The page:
Apple killed support for Aperture, its photo editing suite, back in 2014, but photographers have still been able to use the software even on modern Macs.
Apple now confirms that Aperture will cease working on future versions of macOS.
After Mojave, the most latest macOS release, Aperture will be no more. Apple quietly made the announcement on one of its support pages, as first spotted by MacRumors. There, Apple gives instructions on how users should import their images into either Adobe Lightroom or Apple Photos.
"For technical reasons, Aperture will not run in future versions of macOS after macOS Mojave. To continue working with your Aperture photo libraries, you must migrate them to the Photos app included with macOS, or migrate them to Adobe Lightroom Classic."
Apple Kills Aperture For Good
As previously mentioned, Apple killed Aperture back in 2014 and replaced it, along with iPhoto, with Apple Photos a year later. Apple then pulled Aperture from the Mac App Store shortly thereafter, but since then, existing owners have been able to continue using it. Apple is expected to release the successor to Mojave this coming September, and Aperture will absolutely not be functional on that version, according to Apple.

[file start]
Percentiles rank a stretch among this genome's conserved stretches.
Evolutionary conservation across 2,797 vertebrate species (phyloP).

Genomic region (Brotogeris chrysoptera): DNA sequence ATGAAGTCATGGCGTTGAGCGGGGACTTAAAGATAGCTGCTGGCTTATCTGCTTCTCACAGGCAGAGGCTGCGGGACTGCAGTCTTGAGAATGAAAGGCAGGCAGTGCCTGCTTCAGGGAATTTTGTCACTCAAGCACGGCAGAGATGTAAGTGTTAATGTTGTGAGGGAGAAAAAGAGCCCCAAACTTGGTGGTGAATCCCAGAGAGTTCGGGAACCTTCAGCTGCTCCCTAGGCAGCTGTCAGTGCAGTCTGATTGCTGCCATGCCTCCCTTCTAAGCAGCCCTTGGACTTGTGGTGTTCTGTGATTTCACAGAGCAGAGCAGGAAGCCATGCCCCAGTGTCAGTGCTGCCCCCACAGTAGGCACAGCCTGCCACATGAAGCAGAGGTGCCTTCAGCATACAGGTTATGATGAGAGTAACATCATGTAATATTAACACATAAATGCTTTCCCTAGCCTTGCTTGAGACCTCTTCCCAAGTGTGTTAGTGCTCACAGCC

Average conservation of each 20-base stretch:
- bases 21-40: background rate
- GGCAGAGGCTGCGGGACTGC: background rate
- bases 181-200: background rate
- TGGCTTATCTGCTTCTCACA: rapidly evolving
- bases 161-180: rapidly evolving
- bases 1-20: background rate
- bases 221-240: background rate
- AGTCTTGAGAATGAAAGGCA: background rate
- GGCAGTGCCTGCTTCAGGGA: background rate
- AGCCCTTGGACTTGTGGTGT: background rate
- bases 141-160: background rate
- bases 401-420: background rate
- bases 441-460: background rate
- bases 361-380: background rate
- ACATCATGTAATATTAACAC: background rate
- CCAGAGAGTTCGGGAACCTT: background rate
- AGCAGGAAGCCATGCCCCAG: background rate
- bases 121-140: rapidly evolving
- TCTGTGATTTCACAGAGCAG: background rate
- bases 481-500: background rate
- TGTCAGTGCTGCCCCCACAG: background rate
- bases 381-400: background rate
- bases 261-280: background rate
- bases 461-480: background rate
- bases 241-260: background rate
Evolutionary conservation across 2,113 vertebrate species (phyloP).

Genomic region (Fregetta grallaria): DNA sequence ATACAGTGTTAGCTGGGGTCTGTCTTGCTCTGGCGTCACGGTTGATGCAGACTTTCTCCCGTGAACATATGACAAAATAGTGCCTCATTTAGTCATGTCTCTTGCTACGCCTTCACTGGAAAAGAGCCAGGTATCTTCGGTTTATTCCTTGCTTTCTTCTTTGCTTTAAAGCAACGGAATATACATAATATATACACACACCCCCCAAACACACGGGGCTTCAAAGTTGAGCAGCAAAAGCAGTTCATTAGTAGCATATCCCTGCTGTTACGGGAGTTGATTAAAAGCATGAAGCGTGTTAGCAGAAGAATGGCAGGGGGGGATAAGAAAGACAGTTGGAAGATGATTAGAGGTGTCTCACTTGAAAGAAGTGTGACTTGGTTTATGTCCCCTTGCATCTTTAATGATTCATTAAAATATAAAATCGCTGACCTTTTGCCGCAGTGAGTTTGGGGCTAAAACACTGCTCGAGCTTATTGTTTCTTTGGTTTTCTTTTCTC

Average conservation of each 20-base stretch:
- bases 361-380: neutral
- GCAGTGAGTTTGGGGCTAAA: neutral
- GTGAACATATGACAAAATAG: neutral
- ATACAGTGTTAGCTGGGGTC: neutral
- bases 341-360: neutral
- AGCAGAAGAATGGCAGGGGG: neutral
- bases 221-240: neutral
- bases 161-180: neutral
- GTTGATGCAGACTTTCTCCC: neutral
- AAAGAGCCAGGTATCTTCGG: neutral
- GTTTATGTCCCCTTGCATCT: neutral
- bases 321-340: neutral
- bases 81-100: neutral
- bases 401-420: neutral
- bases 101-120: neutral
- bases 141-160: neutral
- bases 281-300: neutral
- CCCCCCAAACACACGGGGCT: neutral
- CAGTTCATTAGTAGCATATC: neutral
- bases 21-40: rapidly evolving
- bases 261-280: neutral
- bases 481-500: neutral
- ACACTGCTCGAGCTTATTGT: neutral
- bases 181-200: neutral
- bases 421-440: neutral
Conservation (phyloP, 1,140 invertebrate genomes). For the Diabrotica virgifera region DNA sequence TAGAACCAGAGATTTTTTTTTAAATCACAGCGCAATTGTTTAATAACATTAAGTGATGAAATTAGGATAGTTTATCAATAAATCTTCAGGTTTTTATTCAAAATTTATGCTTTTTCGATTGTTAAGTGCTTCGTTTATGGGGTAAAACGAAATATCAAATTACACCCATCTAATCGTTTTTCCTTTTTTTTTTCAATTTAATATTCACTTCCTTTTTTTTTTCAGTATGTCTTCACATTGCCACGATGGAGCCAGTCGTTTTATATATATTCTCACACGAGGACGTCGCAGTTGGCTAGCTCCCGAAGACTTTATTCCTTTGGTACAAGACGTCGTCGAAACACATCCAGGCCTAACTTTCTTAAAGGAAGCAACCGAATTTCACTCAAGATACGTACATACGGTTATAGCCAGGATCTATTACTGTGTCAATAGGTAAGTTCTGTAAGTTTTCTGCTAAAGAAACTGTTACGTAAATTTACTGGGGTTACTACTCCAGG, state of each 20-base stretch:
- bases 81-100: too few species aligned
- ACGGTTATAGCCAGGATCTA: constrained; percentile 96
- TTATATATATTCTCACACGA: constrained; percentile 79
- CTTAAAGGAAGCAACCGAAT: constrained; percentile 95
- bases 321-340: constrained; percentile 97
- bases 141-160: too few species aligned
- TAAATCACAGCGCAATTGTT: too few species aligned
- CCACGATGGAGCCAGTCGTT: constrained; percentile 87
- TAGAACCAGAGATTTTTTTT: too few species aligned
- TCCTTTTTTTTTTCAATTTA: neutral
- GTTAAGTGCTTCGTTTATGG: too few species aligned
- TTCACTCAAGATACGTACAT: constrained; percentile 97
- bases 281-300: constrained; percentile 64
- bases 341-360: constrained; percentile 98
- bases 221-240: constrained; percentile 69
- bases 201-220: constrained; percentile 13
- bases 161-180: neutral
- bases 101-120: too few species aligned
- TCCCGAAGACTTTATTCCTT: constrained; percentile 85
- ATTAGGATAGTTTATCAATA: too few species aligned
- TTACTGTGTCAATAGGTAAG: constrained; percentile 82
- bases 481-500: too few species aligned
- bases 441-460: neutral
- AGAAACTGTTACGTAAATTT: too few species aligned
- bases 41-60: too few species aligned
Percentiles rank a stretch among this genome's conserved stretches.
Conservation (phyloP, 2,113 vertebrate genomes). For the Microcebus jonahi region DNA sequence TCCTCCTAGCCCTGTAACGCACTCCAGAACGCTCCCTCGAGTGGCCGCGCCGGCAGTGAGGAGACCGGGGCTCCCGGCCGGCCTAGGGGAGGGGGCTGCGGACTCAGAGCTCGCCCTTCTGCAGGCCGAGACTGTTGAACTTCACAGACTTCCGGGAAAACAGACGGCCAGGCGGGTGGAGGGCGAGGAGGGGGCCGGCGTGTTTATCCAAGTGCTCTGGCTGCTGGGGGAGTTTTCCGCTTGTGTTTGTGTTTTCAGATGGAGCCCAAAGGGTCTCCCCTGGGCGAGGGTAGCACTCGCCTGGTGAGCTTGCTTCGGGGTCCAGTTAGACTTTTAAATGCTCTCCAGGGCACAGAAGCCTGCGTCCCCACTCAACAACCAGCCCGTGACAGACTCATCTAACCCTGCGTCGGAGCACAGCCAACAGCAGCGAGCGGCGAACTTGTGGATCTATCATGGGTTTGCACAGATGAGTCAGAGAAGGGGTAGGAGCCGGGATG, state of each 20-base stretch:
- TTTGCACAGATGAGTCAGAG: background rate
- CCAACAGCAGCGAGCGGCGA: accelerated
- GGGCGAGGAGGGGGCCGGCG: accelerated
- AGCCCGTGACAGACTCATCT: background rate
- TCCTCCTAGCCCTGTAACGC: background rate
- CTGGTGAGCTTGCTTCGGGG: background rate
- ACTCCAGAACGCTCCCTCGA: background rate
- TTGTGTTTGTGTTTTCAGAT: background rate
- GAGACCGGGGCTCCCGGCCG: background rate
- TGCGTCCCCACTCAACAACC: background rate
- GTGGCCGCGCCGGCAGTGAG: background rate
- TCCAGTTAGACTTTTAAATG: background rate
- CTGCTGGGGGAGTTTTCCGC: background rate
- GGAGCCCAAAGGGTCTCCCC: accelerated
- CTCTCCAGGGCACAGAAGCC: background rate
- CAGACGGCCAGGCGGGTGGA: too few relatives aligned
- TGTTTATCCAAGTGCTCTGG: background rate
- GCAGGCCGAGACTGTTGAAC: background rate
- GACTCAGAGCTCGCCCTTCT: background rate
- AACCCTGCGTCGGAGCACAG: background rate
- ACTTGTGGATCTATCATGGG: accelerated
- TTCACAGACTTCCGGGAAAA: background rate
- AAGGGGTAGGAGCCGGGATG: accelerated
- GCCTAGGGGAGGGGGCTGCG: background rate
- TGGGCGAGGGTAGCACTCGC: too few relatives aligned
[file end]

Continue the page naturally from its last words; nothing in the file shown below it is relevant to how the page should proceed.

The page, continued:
Part of the incompatibility springs from the fact that Apple is slowly transitioning all Macs from 32-bit to 64-bit apps. That makes certain media files created using older formats or codecs incompatible with forthcoming versions of macOS after Mojave.
For those looking for an alternative to Aperture, Adobe's powerful Lightroom photo editing software remains the one to beat. Existing Lightroom Classic v5.7 users, on the other hand, should be able to migrate Aperture libraries to Lightroom catalogs using a built-in tool. Stuff such as library organization, metadata, and image adjustments should be preserved through the transition, with a few exceptions.
In any case, Apple has yet to announce what the next version of macOS is going to be, so there's still some time to prepare, especially for those who have still massive photo libraries saved on Aperture. Alternatively, users can always stay on Mojave to keep using Aperture instead of immediately updating to the new version once it's released.
That's merely a stopgap fix, though, and it means the user would have to skip all future macOS versions if they're that committed to Aperture. A better course of action is subscribing to Adobe's Creative Cloud Photography plan, which includes Lightroom, Lightroom Classic, and even Photoshop. It's an expensive plan, sure, but it'll save users potential headaches in the future.